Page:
A TRAILSNext™ presentation
Using the power of GIS mapping to strategically target development of recreation access and new land protection opportunities to address gap areas.
|The Trust for Public Land seeks to create ready and equitable access to trails, parks, and open space for everyone across the country. The ParkServe platform and Access Impact Mapping (AIM) tools provide data to address issues around equitable access to these assets in cities and towns nationwide. The ParkServe platform provides users with nearly 130,000 park locations in roughly 14,000 municipalities around the country, with the ability to analyze current 10-minute walk access to those parks. Users can determine where future parks will provide the service to neighborhoods most in need.
AIM prioritizes the protection of new public lands and encourages recreational access improvements around the country by addressing broad recreation access needs and public lands access opportunities outside city limits. Using the power of Geographic Information System mapping, AIM helps to strategically target development of recreation access and new land protection opportunities to address gap areas.
Together these tools provide baseline information on demand for recreation access and the locations, type and use of nearby trails, parks and open space allowing users to gain insight into these community resources and enabling professionals to better understand and plan park systems.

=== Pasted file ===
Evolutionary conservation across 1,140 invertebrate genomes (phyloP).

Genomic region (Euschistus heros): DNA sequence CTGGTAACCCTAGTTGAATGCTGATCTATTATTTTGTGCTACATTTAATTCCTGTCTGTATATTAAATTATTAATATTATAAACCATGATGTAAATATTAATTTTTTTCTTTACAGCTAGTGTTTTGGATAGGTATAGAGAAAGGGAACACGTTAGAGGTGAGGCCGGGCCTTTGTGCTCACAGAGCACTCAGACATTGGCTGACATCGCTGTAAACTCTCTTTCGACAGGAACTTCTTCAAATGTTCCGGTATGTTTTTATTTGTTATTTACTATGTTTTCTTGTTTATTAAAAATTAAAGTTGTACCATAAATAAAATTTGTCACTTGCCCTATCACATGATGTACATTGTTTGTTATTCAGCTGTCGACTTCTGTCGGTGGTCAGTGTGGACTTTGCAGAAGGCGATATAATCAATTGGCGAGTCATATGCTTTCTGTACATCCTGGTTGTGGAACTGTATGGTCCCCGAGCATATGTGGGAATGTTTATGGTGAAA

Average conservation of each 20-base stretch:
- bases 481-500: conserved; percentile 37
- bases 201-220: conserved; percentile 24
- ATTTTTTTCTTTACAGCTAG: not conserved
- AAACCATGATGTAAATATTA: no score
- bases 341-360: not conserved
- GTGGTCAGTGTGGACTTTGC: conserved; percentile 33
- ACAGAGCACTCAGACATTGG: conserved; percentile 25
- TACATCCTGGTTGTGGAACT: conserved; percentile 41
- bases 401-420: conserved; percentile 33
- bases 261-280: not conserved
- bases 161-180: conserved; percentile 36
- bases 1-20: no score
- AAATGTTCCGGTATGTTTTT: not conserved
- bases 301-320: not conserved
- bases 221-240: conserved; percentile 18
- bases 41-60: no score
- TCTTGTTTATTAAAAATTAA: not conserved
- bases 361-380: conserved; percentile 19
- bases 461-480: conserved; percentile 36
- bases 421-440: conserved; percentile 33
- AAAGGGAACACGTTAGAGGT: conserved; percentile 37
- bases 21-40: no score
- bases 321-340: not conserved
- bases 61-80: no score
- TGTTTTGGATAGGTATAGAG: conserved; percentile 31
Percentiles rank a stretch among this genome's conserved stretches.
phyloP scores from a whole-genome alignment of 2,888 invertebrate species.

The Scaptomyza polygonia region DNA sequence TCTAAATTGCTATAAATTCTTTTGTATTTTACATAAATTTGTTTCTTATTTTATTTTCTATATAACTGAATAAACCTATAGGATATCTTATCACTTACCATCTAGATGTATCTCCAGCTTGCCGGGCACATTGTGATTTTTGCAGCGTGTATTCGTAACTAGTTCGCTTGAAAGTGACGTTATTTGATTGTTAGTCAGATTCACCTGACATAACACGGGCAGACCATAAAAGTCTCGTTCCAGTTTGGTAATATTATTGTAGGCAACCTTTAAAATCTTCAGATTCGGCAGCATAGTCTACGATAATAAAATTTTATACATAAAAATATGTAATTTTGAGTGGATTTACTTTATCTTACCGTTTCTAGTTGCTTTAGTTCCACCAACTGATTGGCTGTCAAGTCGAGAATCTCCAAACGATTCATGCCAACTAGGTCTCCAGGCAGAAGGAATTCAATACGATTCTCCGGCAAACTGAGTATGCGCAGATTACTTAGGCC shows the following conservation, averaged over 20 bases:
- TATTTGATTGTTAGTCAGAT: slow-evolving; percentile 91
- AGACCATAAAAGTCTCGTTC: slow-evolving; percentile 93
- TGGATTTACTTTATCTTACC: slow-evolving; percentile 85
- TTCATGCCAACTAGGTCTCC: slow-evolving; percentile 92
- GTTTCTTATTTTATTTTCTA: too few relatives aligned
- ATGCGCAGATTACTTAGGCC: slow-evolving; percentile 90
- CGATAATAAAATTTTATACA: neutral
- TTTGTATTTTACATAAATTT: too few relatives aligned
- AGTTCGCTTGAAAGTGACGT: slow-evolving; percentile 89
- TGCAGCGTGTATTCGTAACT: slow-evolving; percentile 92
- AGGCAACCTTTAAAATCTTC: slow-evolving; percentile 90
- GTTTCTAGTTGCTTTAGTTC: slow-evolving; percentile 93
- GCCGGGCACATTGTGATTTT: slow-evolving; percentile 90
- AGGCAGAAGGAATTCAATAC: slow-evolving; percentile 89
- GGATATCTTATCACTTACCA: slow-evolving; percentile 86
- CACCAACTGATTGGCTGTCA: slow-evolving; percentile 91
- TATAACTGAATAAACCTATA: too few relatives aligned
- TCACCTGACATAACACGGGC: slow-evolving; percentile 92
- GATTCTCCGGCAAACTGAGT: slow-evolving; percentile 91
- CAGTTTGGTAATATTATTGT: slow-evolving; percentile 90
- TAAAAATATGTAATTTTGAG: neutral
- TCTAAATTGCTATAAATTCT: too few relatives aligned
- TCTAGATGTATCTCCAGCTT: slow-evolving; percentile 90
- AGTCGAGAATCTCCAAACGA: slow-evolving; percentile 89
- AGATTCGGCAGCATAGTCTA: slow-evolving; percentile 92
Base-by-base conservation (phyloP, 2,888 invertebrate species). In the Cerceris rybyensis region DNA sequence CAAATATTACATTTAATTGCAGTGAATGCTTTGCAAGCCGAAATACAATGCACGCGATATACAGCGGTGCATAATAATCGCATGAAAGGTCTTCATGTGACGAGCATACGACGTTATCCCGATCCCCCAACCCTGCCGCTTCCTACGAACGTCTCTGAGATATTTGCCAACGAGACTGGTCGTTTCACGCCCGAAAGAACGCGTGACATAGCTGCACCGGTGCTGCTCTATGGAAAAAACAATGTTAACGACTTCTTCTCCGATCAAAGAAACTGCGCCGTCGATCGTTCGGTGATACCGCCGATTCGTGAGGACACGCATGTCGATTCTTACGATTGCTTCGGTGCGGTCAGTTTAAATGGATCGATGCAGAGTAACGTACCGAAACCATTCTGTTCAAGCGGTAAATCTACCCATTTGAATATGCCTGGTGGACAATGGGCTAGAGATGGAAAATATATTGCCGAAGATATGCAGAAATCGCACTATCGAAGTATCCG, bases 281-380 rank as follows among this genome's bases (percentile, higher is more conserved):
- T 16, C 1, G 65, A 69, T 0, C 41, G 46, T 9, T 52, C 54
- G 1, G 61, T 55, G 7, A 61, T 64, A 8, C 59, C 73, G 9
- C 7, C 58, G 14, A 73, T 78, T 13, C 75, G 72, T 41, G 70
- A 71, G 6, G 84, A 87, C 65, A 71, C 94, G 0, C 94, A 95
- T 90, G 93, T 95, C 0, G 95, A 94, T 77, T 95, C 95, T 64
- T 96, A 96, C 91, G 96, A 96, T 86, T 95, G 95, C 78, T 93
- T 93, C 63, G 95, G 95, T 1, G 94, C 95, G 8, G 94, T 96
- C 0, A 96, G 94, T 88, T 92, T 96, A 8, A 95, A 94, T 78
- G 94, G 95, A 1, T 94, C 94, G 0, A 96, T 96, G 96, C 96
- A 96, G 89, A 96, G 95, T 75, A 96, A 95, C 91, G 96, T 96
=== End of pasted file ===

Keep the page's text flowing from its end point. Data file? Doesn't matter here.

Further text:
The newly designated Trinity River Paddling Trail is the first National Water Trail in Texas!
Defining a trail corridor in law, policy, and planning.
Don Meeker, president of Terrabilt, reflects on trails as a critical sanctuary during COVID-19, and provides guidance on signage to keep everyone on trails safe. Terrabilt will also provide the production artwork for their COVID-19 trail sign for free.
This 1997 paper estimates the value of a relatively new form of recreation: mountain biking. Its popularity has resulted in many documented conflicts, and its value must be estimated so an informed decision regarding trail allocation can be made. A travel cost model (TCM) is used to estimate the economic benefits, measured by consumer surplus, to the users of mountain bike trails near Moab, Utah.